Scientists have accumulated a small but steadily growing body of evidence that the covid vaccines are safe and effective during pregnancy. Preliminary results from two continuing studies provide additional encouraging news.
The Pfizer-BioNTech and Moderna vaccines produce robust immune responses in pregnant and lactating women and are likely to provide at least some protection against two dangerous coronavirus variants, according to a study published in JAMA.
Vaccinated women can also pass protective antibodies to their fetuses through the bloodstream and to their infants through breast milk, the research suggests.
Covid presents serious risks during pregnancy. Research has shown, for instance, that pregnant women with coronavirus symptoms are more likely to be admitted to the intensive care unit, require mechanical ventilation and to die from the virus than are symptomatic women of a similar age who are not pregnant.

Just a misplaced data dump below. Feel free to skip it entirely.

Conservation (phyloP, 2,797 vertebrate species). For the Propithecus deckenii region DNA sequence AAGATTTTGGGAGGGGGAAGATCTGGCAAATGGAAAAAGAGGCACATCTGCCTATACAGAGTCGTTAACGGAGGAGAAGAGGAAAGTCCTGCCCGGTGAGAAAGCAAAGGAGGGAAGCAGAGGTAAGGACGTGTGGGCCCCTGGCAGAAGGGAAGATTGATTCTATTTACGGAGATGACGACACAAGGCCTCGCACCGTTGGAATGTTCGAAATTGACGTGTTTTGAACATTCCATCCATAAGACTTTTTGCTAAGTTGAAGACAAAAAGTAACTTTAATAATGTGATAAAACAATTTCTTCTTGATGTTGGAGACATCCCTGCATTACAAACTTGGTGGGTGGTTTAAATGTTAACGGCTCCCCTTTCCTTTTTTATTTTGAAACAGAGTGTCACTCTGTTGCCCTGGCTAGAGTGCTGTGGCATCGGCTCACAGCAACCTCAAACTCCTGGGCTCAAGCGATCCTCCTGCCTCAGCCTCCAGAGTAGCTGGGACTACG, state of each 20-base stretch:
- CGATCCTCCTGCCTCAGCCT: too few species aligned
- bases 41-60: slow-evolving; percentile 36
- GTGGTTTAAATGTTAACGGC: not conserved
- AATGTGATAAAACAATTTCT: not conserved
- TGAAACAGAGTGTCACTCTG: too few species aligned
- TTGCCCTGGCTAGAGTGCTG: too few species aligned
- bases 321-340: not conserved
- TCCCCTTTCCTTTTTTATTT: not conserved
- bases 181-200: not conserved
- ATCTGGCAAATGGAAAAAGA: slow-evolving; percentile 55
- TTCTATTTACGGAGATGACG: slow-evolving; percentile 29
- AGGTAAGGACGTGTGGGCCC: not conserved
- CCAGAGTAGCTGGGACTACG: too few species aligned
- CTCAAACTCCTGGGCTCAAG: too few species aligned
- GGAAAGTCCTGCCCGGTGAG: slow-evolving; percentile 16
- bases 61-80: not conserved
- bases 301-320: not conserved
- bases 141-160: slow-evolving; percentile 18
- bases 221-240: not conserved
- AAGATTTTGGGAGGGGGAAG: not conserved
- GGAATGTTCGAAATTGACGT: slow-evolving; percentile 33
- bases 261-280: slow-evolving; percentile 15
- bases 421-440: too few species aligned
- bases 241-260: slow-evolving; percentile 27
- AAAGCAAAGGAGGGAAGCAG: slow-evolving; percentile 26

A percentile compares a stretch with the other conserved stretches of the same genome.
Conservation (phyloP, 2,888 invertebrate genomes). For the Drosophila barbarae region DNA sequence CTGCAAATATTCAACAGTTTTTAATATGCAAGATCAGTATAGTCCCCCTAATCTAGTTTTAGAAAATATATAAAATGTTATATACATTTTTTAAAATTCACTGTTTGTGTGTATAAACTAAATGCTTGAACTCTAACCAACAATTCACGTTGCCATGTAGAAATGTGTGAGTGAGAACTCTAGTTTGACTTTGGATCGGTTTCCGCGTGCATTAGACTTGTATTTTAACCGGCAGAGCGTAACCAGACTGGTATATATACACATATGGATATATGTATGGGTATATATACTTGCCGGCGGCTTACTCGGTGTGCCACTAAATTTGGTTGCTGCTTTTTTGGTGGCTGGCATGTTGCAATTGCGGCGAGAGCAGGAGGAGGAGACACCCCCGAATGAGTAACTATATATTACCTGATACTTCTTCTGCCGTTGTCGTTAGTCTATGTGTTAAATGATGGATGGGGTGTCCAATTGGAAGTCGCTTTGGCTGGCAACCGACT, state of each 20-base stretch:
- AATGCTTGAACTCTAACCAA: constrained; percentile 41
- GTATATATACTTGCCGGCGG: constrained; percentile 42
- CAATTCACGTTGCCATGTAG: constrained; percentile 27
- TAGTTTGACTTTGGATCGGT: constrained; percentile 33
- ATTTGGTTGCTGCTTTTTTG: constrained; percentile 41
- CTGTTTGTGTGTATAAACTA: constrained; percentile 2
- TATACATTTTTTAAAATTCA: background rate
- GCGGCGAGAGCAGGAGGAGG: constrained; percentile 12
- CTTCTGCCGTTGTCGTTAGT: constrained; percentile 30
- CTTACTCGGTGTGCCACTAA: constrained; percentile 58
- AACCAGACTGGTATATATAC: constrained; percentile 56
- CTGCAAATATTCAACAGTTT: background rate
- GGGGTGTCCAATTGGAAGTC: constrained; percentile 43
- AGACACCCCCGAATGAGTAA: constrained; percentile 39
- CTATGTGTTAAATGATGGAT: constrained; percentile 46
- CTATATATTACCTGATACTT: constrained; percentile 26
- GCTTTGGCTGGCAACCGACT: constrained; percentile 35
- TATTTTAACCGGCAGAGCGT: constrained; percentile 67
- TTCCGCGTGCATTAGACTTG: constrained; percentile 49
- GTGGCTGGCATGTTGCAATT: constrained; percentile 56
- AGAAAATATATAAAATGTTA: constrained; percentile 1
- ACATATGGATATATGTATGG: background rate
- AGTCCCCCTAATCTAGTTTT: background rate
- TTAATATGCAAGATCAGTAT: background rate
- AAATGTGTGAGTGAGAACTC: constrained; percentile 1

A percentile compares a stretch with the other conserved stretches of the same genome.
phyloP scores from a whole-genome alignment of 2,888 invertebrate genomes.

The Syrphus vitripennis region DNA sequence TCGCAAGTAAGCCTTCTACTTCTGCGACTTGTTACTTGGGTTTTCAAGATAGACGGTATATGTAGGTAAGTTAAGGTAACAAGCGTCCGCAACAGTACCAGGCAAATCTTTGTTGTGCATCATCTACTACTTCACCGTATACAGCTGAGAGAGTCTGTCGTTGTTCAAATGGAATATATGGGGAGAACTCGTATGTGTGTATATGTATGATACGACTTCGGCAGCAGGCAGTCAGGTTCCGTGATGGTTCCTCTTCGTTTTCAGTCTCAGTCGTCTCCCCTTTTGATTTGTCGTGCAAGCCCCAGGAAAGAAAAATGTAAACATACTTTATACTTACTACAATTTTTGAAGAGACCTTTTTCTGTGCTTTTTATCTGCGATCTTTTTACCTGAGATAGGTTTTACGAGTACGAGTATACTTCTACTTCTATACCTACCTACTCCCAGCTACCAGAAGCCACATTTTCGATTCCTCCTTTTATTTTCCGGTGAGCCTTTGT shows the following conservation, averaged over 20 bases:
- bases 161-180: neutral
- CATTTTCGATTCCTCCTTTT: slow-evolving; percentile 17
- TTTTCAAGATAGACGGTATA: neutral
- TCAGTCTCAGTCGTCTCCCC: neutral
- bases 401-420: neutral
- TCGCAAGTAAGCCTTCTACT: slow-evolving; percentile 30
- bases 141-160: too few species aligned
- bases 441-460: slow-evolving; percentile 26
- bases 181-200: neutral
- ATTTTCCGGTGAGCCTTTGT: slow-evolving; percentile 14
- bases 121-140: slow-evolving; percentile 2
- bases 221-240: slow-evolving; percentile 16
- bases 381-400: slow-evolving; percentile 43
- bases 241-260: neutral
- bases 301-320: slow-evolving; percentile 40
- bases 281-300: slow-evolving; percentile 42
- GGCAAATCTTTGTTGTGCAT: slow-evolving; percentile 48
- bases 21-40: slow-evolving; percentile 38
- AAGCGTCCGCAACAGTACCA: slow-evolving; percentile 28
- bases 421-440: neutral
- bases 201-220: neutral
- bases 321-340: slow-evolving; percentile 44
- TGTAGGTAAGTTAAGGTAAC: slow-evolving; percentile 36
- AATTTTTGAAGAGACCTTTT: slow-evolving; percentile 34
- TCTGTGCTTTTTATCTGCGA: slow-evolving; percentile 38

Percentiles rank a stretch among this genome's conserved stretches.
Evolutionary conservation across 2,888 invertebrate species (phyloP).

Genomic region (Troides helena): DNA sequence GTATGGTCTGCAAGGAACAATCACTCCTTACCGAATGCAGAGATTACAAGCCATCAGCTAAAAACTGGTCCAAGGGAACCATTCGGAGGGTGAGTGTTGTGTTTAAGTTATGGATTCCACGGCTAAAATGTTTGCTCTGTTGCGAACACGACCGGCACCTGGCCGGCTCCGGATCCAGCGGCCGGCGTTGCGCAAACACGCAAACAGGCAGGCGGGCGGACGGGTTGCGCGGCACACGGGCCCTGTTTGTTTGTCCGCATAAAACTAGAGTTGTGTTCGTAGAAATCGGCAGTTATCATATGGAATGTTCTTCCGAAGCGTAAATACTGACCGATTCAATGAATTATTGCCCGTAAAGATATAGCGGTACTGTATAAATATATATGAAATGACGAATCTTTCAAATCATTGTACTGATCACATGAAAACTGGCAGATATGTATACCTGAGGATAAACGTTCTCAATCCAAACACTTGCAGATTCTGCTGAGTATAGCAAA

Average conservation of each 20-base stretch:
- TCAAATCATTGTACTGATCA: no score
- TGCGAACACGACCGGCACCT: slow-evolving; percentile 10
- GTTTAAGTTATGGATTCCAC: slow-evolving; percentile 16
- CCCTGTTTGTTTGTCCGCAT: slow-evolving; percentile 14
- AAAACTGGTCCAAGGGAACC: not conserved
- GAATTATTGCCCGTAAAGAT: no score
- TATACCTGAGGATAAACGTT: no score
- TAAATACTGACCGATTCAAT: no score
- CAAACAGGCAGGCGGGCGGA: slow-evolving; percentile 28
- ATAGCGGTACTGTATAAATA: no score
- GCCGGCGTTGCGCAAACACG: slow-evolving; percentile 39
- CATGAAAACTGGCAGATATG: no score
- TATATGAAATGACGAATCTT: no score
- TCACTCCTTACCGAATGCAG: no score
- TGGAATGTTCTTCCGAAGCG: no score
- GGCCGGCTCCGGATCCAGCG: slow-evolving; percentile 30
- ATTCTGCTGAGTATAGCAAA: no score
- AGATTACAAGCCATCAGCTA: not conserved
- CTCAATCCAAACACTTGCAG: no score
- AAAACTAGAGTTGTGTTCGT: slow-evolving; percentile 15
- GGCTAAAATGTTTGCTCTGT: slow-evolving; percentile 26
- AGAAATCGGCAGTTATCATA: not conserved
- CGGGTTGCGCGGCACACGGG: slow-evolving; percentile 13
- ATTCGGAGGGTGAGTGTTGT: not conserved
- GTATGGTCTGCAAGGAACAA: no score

Because of these risks, the Centers for Disease Control and Prevention has recommended that the covid vaccines at least be made available to pregnant people, many of whom have opted to receive the shots.
The researchers also found neutralizing antibodies in the breast milk of vaccinated mothers and in umbilical cord blood collected from infants at delivery. “Vaccination of pregnant people and lactating people actually leads to transfer of some immunity to their newborns and lactating infants,” said Dr. Ai-ris Y. Collier, a physician-scientist at Beth Israel who is the first author of the paper.
The results are “really encouraging,” Dr. Iwasaki said. “There is this added benefit of conferring protective antibodies to the newborn and the fetus, which is all the more reason to get vaccinated.”
The study will continue, with researchers monitoring women’s longer-term immune responses. And larger epidemiological studies are still needed to confirm these lab-based results, Dr. Collier noted.